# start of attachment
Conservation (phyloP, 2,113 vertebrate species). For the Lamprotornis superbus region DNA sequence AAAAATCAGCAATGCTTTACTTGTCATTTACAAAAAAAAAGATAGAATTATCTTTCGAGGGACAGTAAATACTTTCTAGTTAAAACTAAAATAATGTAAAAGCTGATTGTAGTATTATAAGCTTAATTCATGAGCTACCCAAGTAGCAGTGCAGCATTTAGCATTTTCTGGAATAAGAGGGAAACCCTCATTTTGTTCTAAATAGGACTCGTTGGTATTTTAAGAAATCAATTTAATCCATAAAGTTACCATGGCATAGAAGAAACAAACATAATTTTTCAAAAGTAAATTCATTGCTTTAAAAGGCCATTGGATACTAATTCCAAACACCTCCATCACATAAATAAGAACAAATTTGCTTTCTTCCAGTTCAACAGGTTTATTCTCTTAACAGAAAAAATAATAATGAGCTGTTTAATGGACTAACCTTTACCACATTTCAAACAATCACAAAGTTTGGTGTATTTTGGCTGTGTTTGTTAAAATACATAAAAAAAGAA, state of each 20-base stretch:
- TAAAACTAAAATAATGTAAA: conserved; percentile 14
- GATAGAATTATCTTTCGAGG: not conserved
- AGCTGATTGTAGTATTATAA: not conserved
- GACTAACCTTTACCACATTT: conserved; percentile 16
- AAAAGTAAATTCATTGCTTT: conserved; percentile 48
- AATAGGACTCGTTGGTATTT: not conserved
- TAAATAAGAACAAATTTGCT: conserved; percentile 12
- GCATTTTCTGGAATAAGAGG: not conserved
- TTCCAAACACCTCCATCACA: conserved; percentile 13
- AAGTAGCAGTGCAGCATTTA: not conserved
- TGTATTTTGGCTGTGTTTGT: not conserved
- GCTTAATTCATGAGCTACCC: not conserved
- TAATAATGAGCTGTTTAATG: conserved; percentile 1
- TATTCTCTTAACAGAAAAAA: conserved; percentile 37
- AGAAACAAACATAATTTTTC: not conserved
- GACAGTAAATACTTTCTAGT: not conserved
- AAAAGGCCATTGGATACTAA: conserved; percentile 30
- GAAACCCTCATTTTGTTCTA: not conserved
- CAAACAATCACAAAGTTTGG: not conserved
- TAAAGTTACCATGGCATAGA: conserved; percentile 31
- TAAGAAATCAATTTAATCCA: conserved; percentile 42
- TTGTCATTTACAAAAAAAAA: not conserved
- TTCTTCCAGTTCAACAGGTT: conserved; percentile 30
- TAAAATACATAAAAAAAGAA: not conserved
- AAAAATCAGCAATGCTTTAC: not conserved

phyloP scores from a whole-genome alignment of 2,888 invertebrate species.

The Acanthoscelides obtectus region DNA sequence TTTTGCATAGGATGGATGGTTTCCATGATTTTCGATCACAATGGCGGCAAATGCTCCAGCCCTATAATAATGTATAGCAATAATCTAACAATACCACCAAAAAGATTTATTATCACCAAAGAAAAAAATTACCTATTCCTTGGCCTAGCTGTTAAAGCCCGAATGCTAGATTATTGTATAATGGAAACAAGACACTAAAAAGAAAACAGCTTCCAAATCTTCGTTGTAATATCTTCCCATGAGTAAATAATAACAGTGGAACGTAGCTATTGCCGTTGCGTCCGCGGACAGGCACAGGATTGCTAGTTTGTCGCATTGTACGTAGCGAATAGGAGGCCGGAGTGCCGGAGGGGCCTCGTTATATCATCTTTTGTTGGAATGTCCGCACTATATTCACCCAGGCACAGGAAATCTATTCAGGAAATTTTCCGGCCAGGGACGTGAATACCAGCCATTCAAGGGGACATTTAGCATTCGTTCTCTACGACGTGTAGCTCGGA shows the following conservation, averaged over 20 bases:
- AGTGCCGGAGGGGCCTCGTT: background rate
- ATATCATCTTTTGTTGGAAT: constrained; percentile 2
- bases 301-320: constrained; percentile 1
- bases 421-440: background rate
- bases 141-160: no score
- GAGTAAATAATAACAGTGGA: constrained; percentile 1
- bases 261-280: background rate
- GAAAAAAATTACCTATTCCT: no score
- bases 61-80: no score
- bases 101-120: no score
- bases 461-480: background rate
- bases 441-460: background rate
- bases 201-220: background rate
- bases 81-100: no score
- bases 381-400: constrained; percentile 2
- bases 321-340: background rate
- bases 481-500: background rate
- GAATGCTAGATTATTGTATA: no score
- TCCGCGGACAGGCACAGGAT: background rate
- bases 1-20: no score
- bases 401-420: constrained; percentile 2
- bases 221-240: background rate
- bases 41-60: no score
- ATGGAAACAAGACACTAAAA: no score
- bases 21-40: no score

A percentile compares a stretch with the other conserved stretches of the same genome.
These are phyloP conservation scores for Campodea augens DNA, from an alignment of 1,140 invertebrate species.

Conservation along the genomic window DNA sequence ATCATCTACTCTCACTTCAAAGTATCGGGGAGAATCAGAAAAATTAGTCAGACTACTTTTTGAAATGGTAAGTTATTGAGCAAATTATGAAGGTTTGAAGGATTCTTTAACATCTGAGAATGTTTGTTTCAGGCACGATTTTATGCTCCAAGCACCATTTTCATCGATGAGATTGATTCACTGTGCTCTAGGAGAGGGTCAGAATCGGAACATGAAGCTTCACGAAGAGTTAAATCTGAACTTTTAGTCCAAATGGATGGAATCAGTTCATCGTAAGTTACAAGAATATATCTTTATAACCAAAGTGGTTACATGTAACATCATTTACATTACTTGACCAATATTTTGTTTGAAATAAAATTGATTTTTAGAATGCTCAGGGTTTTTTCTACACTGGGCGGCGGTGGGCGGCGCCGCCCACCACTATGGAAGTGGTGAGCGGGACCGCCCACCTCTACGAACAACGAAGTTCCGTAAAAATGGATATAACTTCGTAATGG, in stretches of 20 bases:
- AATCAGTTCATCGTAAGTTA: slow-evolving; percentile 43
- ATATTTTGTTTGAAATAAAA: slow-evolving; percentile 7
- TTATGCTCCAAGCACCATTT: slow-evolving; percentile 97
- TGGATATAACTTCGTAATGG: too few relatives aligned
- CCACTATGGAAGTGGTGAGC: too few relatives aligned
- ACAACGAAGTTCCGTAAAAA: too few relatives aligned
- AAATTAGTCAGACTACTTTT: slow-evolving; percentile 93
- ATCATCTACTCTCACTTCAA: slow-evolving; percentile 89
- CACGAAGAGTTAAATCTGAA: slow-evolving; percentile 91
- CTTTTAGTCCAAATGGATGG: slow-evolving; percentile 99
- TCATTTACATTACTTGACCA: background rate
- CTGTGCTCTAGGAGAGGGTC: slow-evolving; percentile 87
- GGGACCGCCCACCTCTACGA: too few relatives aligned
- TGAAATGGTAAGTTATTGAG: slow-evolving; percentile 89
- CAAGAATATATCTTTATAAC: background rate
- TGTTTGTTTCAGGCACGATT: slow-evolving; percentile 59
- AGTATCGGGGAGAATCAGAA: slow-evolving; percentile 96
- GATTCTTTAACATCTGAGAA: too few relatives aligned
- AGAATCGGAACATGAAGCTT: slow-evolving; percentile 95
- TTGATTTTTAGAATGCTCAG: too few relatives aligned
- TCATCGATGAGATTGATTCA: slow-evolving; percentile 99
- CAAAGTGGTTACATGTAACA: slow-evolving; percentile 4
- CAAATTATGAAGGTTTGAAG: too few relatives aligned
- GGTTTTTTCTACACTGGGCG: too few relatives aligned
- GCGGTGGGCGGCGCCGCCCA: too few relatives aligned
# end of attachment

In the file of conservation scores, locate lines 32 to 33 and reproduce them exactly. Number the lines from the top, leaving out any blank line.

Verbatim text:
- bases 421-440: background rate
- bases 141-160: no score